‘No Sense of Freedom’, review of Sweet Freedom by Anna Coote and Beatrix Campbell
In 1971, women’s liberation was a whisper and it was a joke. That year International Socialists (the organisation which is now the Socialist Workers Party) debated on the position of women for the first time – the women who presented the motion were jeered and many of the women who supported it were later isolated. Responses of other socialist and labour movement organisations were no better.
Unsure, feminists scoured the works of Marx, Engels, Lenin and Trotsky to dredge up proof that the great masters really believed that women were oppressed. And between the quotes and undeniable fact that a large percentage of workers were women, the jokes began to fall flat and some of the issues were taken seriously. Typing and tea-making were done less willingly, and women began to speak at meetings.
Our misery turned to anger and our isolation to solidarity. We grasped at the threads of confidence and we began to find a voice. The Women’s Liberation Movement, directly and indirectly, went on to change the lives of most women and to put new and often revolutionary questions on the political agenda.
Eleven years after those tumbling beginnings, in Sweet Freedom, Anna Coote and Beatrix Campbell attempt ‘an account of feminist politics to show how far the objectives of the Women’s Liberation Movement have been resolved and met resistance.’
For all of us who owe the quality of our lives to the new awareness of the issues raised by the women’s movement, it is a sad, superficial and confusing book. There is no sense of the spirit of the movement, the rumblings of new life, the sanity of discovered self respect. There is no understanding of why and how women are oppressed. There is no feel for the lives of most women, their day to day struggles, the battles they still face – often as mothers, as girlfriends, as wives.
There is little mention of the new culture of women’s writings, films, new lifestyles, commitment to their own growth and development, concern with their own health and physical needs. The chapter on culture deals almost exclusively with the involvement and presentation of women in the mass media. Pregnancy, child-birth, relationships, the structure of emotions, guilt and the devaluing of all that is ‘female’ are ignored.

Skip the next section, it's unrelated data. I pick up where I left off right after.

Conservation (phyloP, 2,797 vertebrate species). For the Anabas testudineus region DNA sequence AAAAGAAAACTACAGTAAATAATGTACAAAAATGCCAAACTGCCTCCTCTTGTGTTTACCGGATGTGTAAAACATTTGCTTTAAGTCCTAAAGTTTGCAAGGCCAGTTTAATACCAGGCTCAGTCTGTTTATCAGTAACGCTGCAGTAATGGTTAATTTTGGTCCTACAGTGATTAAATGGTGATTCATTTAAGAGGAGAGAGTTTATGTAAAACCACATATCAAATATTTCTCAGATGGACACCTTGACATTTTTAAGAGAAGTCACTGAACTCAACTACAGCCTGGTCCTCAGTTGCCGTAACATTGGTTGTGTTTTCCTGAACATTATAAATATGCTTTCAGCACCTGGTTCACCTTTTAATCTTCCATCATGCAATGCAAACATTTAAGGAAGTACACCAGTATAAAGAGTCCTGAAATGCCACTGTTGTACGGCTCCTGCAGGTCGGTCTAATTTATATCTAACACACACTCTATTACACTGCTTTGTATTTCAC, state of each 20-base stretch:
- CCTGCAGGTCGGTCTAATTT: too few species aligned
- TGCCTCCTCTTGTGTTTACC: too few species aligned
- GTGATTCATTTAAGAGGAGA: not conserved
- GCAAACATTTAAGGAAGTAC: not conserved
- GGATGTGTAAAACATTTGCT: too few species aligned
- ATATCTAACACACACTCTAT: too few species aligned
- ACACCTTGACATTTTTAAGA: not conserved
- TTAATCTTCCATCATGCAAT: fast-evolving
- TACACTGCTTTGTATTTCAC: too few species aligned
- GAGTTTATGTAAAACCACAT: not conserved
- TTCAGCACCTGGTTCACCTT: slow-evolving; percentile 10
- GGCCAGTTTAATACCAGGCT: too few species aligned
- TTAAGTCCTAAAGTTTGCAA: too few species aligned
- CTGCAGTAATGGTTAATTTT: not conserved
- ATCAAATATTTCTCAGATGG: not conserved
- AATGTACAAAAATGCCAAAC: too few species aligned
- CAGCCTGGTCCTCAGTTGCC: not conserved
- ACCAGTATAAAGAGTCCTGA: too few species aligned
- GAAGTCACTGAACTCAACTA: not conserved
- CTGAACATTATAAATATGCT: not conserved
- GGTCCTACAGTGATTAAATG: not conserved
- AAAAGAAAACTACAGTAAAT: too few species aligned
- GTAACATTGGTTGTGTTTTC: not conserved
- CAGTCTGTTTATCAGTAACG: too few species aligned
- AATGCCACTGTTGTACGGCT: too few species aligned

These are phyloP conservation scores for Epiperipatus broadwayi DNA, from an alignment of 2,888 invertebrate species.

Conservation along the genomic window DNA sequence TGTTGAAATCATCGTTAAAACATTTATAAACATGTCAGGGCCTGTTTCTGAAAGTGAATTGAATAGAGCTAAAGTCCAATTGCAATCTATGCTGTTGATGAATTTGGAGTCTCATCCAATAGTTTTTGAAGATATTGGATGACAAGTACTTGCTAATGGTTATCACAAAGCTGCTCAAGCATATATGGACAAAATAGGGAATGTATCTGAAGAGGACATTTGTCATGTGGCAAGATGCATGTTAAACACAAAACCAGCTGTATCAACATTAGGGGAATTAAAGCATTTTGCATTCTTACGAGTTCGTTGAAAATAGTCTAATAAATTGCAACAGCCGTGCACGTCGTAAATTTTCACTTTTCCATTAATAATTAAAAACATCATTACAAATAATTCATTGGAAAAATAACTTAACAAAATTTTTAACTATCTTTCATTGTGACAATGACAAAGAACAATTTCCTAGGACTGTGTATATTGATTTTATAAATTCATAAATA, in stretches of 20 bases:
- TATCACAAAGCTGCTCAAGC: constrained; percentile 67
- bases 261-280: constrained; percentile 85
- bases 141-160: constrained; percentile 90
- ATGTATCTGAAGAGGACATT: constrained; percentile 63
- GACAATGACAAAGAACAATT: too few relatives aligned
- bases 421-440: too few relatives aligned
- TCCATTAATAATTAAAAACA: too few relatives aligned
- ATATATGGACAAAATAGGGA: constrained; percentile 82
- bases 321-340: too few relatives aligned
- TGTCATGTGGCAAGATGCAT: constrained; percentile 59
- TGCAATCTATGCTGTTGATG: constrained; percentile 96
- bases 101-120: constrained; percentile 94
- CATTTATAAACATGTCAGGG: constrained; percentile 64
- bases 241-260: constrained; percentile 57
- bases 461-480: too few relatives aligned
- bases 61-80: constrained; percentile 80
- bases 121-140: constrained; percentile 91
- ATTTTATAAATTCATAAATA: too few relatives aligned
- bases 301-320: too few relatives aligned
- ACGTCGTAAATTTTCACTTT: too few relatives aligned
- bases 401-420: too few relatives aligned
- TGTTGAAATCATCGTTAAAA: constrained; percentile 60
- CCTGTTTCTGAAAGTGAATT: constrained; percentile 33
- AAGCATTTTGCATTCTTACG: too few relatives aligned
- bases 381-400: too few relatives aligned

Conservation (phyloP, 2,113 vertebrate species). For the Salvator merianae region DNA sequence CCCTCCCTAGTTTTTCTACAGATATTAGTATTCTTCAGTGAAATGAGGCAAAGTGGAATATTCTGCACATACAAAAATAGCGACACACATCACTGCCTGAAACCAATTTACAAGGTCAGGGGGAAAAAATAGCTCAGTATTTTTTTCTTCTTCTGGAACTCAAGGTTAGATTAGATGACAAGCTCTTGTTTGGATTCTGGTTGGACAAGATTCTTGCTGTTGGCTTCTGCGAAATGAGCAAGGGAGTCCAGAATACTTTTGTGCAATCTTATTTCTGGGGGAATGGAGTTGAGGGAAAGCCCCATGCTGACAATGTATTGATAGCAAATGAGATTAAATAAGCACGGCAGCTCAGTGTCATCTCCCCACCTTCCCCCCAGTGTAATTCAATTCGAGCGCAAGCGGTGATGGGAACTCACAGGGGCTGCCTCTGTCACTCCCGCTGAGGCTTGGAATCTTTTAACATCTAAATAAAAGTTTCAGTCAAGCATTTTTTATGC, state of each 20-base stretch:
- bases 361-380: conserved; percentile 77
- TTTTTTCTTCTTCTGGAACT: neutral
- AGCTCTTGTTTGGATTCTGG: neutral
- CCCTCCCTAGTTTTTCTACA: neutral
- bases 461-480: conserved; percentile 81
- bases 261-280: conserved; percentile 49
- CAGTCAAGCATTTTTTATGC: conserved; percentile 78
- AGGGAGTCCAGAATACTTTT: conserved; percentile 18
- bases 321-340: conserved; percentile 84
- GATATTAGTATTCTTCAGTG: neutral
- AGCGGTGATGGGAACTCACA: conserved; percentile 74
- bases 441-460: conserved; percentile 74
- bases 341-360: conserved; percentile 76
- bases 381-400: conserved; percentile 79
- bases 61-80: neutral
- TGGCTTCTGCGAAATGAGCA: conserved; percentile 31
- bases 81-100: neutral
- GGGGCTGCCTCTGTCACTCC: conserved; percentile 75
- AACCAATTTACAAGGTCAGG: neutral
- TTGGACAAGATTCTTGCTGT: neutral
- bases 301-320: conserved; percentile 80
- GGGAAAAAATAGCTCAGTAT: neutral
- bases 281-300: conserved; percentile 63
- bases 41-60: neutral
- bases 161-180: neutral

The early movement is often presented as a clique of friends, not as the breath-taking gust of fresh air that it was. Then after a series of disconnected chapters – the bulk of them on work, legislation and the trade unions, we pick up the Women’s Liberation 1982-style presented by Coote and Campbell as warring factions of separatist lesbians.
Is it really news that part time work is stigmatised because mainly women do it or that men are seen as breadwinners? That the Equal Pay Act and the Sex Discrimination Act achieved very little? That Tory strategy is to dismantle the welfare state making women the major casualties and the nurses of the casualties? It has all been said many times before.
All through the book you want to ask why? Why does this happen to women, why is it possible? And the authors present a series of confusing non-answers: men, the cuts, the shortage of women in powerful positions, the lack of positive discrimination. While they sometimes condemn men, they simultaneously accept ‘male’ definitions of what is political.
Women’s Liberation made the personal political. It showed that politics was not simply about men in the ‘outside world’; it showed that politics was right there in the kitchen, the bedroom and the labour ward. It showed that women could be active, showing people that what they did was already important and what they might go on to was their right. It began to demonstrate that the germs of hope for a very different society lay within the warmth and feelings that women had nurtured, once they were able to harness that warmth and not let it be used against most people in the maintenance of a ruthless, oppressive and miserable system.
Women’s Liberation is not and never has been about bringing women up to the level of men, but that essentially is what Coote and Campbell believe it to be. Men will have to hand over their power, they say. Get into the male pond and swim. We don’t want ‘male’ power and we challenge the ‘male’ pond. It is the ‘male’ view of the world that has held all women and most men in chains ten feet under.
Feminist politics is about changing the world and, maybe, eleven years after the jokes and the jeers, socialist organisations are beginning to see it that way. It’s a pity that Coote and Campbell have failed to make it any easier for them.
Women’s Voice 63, 1982